This isn’t to say that Edwards rejected commonsense. In most situations, commonsense is a fine guide to understanding the world. But, Edwards point is that our perspective is inherently limited. So, if we insist on judging the world on the basis of our own limited experiences, we will necessarily be prejudiced against much larger truths. And, Christians in particular should be able to look beyond our limited horizons and imagine possibilities that border on the absurd.

Jonathan Edwards on the Freedom of the Will

Why did I choose to follow Jesus? Did God reach out and cause me to want to follow Jesus? Or, did I weigh the various options and choose to follow Jesus as one choice among many?

Why did I pick up my coffee cup and drink just now? Did something cause me to drink? Or, was it a relatively arbitrary expression of my own free choice?

Is there a difference between these two scenarios?

According to Paul Helm, Jonathan Edward viewed both of these from basically the same perspective. And, in the process, he departed from earlier Reformed theologians in significant ways.

As I’m getting prepared for my seminar on Jonathan Edwards this summer, I’m going to blog occasionally on any interesting resources that I’ve run across. Today, I read Paul Helm’s post on “Jonathan Edwards and the Freedom of the Will.” According to Helm, Edwards’ understanding of free will was driven by the “all-encompassing metaphysical principle” that nothing happens without a cause. So, if I make a choice, that choice must have a cause. And, for Edwards, the cause in that case would be my desires. I chose X because I wanted X. And, this same basic framework holds no matter if we’re talking about choosing God or choosing coffee.

For Edwards, operating in a world increasingly influenced by the emerging natural science, and by the empiricist philosophy of John Locke, human action is the result of one sort of cause, a ’volition’, which is in turn the outcome of certain beliefs and desires. Such causal links, of different kinds, necessarily pervade the entire creation. Edwards’s stress is on this all-encompassing metaphysical principle.

All events must have causes.

Helm argues that this is a very different argument from that offered by earlier Reformed theologians. Looking specifically at Calvin, Helm contends that earlier theologians in the Reformed tradition focused more narrowly on “the loss of moral and spiritual freedom as a result of the Fall.” This isn’t because Calvin disagreed with Edwards (which would be hard to do, since Edwards wasn’t alive at the time), but because the nature of the free will debate was different in Calvin’s day. They weren’t concerned with the broader issue of whether every particular event must have a cause, but on the narrower question of whether the human person is free to choose God.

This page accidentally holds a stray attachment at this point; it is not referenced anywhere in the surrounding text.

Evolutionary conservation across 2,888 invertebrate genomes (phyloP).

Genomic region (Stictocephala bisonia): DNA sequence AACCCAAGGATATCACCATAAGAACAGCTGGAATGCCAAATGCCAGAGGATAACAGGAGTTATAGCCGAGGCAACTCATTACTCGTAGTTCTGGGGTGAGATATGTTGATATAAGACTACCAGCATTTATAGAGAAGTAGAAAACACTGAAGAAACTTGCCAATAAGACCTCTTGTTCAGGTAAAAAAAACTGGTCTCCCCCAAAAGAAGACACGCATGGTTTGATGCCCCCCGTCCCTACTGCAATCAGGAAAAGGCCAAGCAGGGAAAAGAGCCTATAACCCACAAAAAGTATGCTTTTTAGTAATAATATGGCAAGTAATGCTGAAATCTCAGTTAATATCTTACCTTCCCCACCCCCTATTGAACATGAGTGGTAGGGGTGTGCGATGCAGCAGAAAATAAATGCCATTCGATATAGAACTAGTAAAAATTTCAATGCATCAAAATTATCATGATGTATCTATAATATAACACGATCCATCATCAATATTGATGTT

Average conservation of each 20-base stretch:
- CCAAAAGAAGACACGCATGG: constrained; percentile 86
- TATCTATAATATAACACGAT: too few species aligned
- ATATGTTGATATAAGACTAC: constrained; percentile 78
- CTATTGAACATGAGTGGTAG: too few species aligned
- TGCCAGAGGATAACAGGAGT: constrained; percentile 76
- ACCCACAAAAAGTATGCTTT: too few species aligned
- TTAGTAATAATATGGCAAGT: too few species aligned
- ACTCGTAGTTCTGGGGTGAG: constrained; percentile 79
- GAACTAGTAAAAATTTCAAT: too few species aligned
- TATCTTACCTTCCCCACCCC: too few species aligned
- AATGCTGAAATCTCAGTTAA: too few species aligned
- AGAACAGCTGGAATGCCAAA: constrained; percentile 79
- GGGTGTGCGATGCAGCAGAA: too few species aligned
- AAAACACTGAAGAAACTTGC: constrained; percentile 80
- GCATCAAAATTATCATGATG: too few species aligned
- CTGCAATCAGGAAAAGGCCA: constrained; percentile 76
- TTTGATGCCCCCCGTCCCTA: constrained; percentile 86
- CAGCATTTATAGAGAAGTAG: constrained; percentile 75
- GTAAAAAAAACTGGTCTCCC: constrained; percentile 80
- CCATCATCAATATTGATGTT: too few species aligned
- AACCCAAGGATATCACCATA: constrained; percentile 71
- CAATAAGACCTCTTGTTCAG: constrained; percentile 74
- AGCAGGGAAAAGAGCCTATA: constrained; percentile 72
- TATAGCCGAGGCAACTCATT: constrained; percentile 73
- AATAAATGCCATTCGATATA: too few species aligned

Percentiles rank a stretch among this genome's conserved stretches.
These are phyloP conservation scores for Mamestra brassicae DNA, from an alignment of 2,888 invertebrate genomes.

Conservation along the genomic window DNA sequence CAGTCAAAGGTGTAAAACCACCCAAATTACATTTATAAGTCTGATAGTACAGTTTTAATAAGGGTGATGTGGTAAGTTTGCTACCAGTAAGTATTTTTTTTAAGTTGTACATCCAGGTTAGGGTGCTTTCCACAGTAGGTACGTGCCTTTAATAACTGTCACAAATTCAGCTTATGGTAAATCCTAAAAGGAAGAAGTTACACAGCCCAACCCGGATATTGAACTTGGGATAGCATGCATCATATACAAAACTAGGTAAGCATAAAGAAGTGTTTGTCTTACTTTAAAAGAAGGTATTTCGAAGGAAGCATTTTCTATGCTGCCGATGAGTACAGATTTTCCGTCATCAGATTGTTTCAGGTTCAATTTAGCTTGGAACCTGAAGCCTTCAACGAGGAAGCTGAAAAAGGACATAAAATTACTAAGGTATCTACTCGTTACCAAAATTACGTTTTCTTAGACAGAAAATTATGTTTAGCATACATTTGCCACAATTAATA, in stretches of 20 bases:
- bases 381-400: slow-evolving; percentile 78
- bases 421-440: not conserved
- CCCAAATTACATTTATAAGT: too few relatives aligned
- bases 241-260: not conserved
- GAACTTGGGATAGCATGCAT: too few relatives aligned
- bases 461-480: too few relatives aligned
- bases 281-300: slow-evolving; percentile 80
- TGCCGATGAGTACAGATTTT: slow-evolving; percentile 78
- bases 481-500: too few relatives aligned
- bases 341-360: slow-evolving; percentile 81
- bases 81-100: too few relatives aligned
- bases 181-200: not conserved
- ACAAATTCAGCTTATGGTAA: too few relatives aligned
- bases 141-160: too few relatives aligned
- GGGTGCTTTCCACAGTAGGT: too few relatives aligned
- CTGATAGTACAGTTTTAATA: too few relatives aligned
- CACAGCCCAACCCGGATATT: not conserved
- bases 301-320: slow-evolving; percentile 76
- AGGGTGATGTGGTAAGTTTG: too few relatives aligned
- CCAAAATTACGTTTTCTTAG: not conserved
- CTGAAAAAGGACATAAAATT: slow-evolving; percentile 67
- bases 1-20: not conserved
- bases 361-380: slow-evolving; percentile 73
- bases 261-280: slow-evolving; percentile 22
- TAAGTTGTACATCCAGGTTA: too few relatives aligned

The difference between Edwards and Calvin, according to Helm’s argument, is really the scientific/philosophical context that Edwards operated in. With the rise of modern science and the philosophical turn that took place with John Locke, the issue of causation took a much more prominent place in discussions of free will. So, it’s not that Edwards and Calvin necessarily disagreed on the free will. Helm actually argues that one can find ” clear evidence for what later came to be called a compatibilistic outlook” in Calvin’s theology. But, it does mean that they addressed the issue from very different cultural contexts, and that we need to understand these historical/cultural differences if we are really to appreciate what they were saying.

For more resources on the subject of free will see:

Contemplating Classical Compatabilism and Where Desires Come FromContemplating Classical Compatabilism and Where Desires Come From